We all know we should be up and about if we want to maintain our health and increase our chances of living a longer life, but just how important are daily steps anyway?
While the famous goal of getting 10,000 steps a day might not be quite what you think, we nonetheless know that getting more steps is better for our bodies in all sorts of ways, which in turn is linked to living longer.
What's more, having a higher daily step count shows a linear association with living longer, meaning that the health and longevity boosts we get out of walking are linked with how much walking we actually do.
So the numbers matter, but there's still much we don't know about the link between daily steps and longevity. For example, what about the composition of those daily steps: Does it matter where they're coming from during your day?
Older research examining this area was constrained by self-reported data from study participants, but in the age of the activity tracker, scientists can reveal ever more granular insights about how daily steps contribute to longevity.
"Technological advances made in recent decades have allowed researchers to measure short spurts of activity," says epidemiology researcher Christopher Moore from the University of North Carolina at Chapel Hill.
"With the help of wearable devices, more research is indicating that any type of movement is better than remaining sedentary."
In a new study, Moore and fellow researchers analyzed data collected in the Women's Health Study, a national trial investigating cardiovascular disease and cancer in a cohort of almost 40,000 American women, which began in the 1990s.
In a subset of the data, the researchers examined the longevity of 16,732 women who wore a waist step counter that measured their daily steps and walking patterns for four to seven days between 2011 and 2015.
Of the group studied, all of whom were individuals over 60 years of age (with an average age of 72), 804 of the women had passed away by the end of the study period in 2019.
Among the cohort, however, those who walked more tended to live longer. A previous analysis of the same group revealed that women who walked 4,400 steps a day on average had significantly lower mortality rates than the least active women in the group, who took approximately 2,700 steps a day on average.
Now, the new research sheds more light on what kinds of walking activity might confer the protective effect we see in these kinds of analyses.
In the study, Moore and his team divided daily steps into two different categories: steps taken sporadically in short bursts throughout the day (such as taking the stairs, walking to a car, or doing work around the house) versus longer, uninterrupted bouts of activity of 10 minutes or longer (which could include planned exercise, such as going for a walk or going to the gym).
While sporadic bursts of walking may be unplanned, they still seem to be an important contributor to overall health and longevity – and something that we shouldn't forget about, even if it's a somewhat randomized and invisible form of exercise.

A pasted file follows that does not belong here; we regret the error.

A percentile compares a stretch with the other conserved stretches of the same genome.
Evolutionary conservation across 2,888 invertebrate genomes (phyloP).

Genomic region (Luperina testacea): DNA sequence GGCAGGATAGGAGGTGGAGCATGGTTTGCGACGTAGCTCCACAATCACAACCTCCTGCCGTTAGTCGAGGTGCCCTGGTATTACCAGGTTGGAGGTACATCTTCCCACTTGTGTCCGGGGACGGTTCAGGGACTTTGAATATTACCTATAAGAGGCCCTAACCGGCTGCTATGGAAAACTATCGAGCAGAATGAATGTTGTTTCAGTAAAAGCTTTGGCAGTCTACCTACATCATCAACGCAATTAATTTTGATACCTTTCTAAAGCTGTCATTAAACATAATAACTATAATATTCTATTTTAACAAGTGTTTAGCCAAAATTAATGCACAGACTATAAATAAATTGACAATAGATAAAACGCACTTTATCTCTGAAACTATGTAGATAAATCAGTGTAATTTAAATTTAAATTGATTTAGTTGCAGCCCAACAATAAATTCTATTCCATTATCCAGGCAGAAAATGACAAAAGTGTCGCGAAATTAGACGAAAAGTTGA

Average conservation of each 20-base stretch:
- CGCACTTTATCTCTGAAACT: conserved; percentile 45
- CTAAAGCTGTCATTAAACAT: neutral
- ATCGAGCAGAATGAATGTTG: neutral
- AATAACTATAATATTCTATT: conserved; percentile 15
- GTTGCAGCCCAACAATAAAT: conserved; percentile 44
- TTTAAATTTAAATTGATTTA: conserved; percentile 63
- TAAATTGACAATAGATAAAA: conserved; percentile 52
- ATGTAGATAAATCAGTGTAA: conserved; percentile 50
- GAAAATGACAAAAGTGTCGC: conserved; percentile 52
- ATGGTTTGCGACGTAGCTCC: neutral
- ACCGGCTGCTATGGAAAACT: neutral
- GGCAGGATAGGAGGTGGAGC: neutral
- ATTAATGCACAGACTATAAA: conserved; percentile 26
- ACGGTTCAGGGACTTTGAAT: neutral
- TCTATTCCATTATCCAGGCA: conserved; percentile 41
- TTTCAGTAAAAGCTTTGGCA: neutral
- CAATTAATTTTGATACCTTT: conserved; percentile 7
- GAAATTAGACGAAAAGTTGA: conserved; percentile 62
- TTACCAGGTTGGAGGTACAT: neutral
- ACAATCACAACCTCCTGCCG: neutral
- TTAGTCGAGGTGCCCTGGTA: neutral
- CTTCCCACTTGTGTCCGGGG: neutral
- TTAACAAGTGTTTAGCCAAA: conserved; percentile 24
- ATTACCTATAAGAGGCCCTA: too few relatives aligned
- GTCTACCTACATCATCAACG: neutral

After adjusting for steps taken in longer bouts, the researchers found that women who took more steps in short spurts lived longer than those who took less steps no matter how many steps they had in longer bouts, although the effect leveled off after about 4,500 such steps were taken.
Before that step count threshold was reached, however, the effects of sporadic steps look to be significant, with each initial increase of 1,000 sporadic steps per day being associated with a roughly 28 percent decrease in mortality compared to no daily steps during the study's follow-up period.
Uninterrupted bouts of walking are of course important too, with women taking over 2,000 daily steps in these longer walking sessions being about 32 percent less likely to pass away during the study than women who didn't.
It's worth pointing out that these findings, presented last week at a conference organized by the American Heart Association (AHA), have not yet been subjected to peer review or formally published, so we should treat the conclusions as preliminary for now.
That said, the results largely confirm something we already knew: higher daily step counts are inversely associated with mortality.
The new takeaway here is that it doesn't really seem to matter too much how those steps are accumulated during your day – which is great news for people who, for whatever reason, find it harder to engage in longer exercise sessions.
"This is just one study, but it suggests that there is a lot of flexibility in the way people can accumulate physical activity throughout the day," Moore explained to Today.
"A lot of people think you need to go to the gym and have long bouts of continuous exercise, but you can be active without going to the gym. And that's more feasible for a lot more people, especially those like the participants in this study who were older women. Older adults have a lot of barriers to doing more structured exercise."
The findings were presented at the American Heart Association's Epidemiology, Prevention, Lifestyle & Cardiometabolic Health Conference 2021, held virtually last week.